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Studying Abroad Transforms into Career

UMD Alumnus Zach Lunderberg standing before his class in Japan.
July 31, 2018

Zach Lunderberg '15 talks about how studying abroad in Japan – and now teaching there – widened his world view. 

I’ve always been surprised that more students don’t take advantage of study abroad opportunities while they have the chance (falling only slightly behind ‘Why doesn’t everyone use the on-campus gym for free?’ and ‘Do people just not know they can use dining dollars at the Center Court Grill?’ on my list of college lifehacks and pointed questions).

In 2016, according to NAFSA: Association of International Educators, 325,339 college students from the United States studied abroad in some capacity. This represents just over 1.6 percent of all U.S. students enrolled at institutions of higher education in the United States.

Studying abroad in 2012 was one of the most formative events of my life. So much so that it’s truly hard to believe, even now.

It broadened my horizons, tempered my independence, and helped to sculpt my perspective into one more attuned to the world around me.

Don’t get me wrong, studying abroad has a real cost. It doesn’t fit into everyone’s graduation timeline. It isn’t cheap. It doesn’t necessarily help you get a job. But it makes you a better person, to an extent that is unmatched among my own limited experiences.

Adventures Cement Friendships
I studied in Nagasaki, Japan for one year, from August 2012 through September 2013. I forged bonds with my peers from various countries; not only Japanese students, but also those from Canada, China, England, France, Korea, and other regions of the United States.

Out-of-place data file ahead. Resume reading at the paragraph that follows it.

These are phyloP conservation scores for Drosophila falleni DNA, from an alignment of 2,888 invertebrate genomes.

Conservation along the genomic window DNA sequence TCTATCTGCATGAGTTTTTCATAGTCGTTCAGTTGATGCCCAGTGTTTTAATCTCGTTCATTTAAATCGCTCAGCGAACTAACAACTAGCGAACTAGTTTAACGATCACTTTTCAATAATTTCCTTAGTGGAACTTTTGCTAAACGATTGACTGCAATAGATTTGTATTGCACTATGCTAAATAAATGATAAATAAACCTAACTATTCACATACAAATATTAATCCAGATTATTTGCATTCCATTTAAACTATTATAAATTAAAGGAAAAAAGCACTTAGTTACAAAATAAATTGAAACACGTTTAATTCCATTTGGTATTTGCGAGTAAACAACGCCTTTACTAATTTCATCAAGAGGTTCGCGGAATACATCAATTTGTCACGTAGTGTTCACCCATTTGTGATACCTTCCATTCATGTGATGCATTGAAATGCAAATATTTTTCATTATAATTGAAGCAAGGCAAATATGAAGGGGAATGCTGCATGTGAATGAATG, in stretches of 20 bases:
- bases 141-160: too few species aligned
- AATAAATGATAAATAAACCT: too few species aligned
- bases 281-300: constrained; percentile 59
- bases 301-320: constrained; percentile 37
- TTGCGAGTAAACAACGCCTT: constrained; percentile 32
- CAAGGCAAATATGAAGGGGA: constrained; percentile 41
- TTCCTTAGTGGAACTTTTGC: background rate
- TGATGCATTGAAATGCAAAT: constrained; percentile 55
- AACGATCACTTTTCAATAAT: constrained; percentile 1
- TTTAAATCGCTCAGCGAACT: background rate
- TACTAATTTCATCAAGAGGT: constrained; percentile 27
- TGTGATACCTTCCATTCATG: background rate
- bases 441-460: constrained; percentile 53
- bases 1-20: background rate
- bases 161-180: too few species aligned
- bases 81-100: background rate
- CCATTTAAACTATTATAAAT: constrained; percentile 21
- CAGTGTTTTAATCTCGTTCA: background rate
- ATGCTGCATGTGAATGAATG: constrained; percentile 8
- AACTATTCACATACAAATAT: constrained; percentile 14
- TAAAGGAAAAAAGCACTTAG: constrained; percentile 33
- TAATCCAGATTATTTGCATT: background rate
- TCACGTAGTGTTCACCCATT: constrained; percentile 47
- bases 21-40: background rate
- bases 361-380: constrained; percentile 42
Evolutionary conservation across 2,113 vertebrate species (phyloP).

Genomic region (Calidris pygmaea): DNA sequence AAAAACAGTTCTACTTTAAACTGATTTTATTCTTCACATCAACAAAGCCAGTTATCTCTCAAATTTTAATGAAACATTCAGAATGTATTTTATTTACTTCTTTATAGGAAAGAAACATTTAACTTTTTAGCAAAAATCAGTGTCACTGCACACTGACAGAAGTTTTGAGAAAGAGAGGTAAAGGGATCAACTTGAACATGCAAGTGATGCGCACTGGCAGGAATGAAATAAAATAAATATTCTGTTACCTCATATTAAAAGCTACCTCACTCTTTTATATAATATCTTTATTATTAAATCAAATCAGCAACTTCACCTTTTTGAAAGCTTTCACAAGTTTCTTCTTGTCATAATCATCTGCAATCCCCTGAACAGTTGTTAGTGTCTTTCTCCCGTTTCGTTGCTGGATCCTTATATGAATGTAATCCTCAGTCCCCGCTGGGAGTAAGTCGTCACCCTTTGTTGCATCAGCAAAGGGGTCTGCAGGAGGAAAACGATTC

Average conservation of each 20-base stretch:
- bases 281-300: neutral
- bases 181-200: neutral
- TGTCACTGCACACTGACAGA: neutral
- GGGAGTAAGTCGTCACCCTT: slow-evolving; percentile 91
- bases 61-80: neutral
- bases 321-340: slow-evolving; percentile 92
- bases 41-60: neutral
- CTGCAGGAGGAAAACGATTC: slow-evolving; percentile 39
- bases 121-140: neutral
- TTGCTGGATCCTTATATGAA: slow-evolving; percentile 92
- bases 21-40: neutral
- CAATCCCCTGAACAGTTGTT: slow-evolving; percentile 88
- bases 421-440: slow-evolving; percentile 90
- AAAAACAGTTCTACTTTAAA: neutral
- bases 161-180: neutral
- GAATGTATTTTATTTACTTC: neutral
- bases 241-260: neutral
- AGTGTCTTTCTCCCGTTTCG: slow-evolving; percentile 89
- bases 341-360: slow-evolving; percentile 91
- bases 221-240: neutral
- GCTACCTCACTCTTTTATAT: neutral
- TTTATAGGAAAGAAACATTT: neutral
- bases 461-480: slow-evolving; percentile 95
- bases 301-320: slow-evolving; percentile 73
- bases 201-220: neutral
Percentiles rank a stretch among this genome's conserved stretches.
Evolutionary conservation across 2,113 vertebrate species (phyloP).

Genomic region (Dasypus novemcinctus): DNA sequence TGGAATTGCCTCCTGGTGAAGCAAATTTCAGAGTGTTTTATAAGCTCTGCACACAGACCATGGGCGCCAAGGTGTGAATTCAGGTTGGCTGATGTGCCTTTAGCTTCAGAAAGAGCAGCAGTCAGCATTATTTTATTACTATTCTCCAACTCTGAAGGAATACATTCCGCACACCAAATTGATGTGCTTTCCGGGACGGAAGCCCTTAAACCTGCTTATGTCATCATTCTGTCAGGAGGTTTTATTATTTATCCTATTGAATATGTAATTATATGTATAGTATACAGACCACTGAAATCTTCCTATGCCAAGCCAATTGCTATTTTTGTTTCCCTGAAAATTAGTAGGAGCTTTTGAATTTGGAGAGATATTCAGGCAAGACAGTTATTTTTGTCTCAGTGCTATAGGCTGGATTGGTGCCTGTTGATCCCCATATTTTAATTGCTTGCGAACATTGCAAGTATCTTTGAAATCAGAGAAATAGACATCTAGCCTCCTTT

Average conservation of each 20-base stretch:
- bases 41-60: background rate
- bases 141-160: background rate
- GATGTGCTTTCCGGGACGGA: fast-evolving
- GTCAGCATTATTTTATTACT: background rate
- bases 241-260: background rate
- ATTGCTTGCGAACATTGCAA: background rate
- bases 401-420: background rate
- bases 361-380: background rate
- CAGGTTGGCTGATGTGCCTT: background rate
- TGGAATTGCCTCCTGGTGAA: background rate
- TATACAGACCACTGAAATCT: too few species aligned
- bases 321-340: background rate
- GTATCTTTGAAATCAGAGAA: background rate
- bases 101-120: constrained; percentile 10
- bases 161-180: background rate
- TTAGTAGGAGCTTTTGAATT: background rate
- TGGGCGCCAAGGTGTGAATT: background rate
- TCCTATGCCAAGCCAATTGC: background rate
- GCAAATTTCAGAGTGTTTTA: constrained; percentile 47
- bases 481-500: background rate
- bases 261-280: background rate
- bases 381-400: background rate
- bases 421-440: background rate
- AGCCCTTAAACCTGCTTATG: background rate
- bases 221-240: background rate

We experienced Japanese cultural activities and festivals. We climbed mountains, competed in a canoe race among the people of Nagasaki, and (perhaps strangest of all) participated in a high-class dinner party with company executives.

My time abroad also helped me to find a job. After graduating from UMD in 2015 with a degree in Writing Studies (Professional Writing), I was granted a position as an assistant language teacher (ALT) as part of the JET Programme, an exchange program which places recent graduates in schools throughout Japan.

I have remained in Japan for three years now, teaching and interacting with students daily. I’ve enriched my perspective even further in this time, learning from and meeting peers from around the world.

I consider the latter a much more important development in my growth as a person and a professional.

Gaining Global Perspectives
As a successful graduate, if there were one piece of advice I could give to a college student, it would be this: take time, early in your college career, to seriously consider time overseas.

Not everyone is fully aware of their opportunities to travel while working towards their degree. There are generous scholarships and grants to help students travel abroad, and programs to suit multiple schedules and time frames, from short-term visits orchestrated by UMD to multi-semester programs made possible through partnerships with other schools and organizations.

There is a Study Abroad Office on campus. Use it!

In this day and age, with challenges stacked to the ceiling and tuition costs spiraling ever higher, you need to use every resource you can get your hands on. To leverage every advantage you can in improving yourself, and your lot in life.

We’ve reached a time as a country when our focus, for good or bad, has shifted inwards and become more hostile. Divisiveness and vitriol are running high, and not everyone takes the time or effort to empathize and relate.

Some view people from a different culture, or even those with a different perspective of our own, with indifference or contempt. Many shrug off their responsibilities to the world, seeing the burden of reaching out to others but not the mutual benefits of doing so.

It is for these reasons that I find time abroad so crucial to our development, not only students, or as professionals, but as people, as citizens of the world.

Now that I’m working abroad and can see the consequences of a limited perspective in the political climate of the U.S., I’m certain that it should be a higher priority.

Learn more about UMD's Study Abroad programs.